Table of Contents
Journal of Allergy
Volume 2011, Article ID 346719, 7 pages
Review Article

Genetic Variability in Susceptibility to Occupational Respiratory Sensitization

Toxicology and Molecular Biology Branch, Health Effects Laboratory Division, National Institute for Occupational Safety and Health, Centers for Disease Control and Prevention, Morgantown, WV 26505, USA

Received 22 February 2011; Accepted 18 April 2011

Academic Editor: Gordon L. Sussman

Copyright © 2011 Berran Yucesoy and Victor J. Johnson. This is an open access article distributed under the Creative Commons Attribution License, which permits unrestricted use, distribution, and reproduction in any medium, provided the original work is properly cited.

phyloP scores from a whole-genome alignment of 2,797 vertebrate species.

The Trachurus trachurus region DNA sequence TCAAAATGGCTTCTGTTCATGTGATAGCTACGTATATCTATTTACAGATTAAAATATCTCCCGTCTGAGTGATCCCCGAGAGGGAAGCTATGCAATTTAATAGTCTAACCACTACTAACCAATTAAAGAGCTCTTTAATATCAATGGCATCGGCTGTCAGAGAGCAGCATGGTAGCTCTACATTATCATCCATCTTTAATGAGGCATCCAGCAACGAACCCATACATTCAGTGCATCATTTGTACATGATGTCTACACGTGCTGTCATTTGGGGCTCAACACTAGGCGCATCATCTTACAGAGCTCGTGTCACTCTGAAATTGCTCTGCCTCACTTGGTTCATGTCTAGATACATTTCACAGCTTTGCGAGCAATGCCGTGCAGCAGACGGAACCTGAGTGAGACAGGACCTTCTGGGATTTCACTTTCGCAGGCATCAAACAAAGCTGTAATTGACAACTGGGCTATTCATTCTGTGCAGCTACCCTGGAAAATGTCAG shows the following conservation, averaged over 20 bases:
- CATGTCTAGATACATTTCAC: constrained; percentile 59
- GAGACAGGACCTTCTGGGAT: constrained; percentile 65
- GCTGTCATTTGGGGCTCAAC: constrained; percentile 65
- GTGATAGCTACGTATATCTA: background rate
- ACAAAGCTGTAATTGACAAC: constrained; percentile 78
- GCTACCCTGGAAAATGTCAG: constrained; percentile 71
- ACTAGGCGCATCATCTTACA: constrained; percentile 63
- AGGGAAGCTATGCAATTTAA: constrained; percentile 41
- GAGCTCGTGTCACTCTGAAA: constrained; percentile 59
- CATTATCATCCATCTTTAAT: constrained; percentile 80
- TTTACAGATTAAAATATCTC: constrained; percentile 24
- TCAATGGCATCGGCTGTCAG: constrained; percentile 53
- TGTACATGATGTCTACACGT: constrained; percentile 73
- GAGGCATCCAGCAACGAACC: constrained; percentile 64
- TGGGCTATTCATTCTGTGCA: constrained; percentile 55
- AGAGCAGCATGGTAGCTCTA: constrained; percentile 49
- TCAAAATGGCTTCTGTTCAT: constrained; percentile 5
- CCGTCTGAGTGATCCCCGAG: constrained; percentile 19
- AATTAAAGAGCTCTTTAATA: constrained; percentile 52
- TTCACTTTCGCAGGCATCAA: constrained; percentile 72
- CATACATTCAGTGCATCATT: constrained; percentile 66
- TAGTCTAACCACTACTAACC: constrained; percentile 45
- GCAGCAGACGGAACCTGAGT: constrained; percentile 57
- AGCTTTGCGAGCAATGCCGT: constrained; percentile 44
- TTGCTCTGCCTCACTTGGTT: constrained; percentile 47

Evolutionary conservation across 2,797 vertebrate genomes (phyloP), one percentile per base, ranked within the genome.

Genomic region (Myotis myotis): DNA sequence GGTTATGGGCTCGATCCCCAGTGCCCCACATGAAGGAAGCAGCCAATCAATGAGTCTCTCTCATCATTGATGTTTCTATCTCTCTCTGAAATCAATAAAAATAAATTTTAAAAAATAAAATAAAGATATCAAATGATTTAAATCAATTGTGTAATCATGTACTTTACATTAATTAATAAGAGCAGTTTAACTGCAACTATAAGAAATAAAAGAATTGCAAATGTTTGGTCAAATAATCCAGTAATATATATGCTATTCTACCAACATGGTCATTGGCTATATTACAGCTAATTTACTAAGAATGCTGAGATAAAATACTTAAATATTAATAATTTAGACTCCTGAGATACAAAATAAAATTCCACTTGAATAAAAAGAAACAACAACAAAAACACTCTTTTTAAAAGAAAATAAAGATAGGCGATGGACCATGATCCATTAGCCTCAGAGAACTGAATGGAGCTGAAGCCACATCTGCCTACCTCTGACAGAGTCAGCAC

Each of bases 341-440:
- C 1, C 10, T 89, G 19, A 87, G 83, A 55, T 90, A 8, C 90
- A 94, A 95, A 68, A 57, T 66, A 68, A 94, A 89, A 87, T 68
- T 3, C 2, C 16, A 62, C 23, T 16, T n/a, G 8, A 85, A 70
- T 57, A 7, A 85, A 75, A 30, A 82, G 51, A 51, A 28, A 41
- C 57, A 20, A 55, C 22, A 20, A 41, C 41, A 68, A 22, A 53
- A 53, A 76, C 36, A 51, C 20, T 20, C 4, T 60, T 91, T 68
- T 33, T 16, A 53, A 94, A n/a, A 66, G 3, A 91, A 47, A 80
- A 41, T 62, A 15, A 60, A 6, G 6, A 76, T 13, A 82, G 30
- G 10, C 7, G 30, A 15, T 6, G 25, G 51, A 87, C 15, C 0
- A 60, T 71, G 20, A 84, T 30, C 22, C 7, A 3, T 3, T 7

Respiratory sensitization can be caused by a variety of substances at workplaces, and the health and economic burden linked to allergic respiratory diseases continues to increase. Although the main factors that affect the onset of the symptoms are the types and intensity of allergen exposure, there is a wide range of interindividual variation in susceptibility to occupational/environmental sensitizers. A number of gene variants have been reported to be associated with various occupational allergic respiratory diseases. Examples of genes include, but are not limited to, genes involved in immune/inflammatory regulation, antioxidant defenses, and fibrotic processes. Most of these variants act in combination with other genes and environmental factors to modify disease progression, severity, or resolution after exposure to allergens. Therefore, understanding the role of genetic variability and the interaction between genetic and environmental/occupational factors provides new insights into disease etiology and may lead to the development of novel preventive and therapeutic strategies. This paper will focus on the current state of knowledge regarding genetic influences on allergic respiratory diseases, with specific emphasis on diisocyanate-induced asthma and chronic beryllium disease.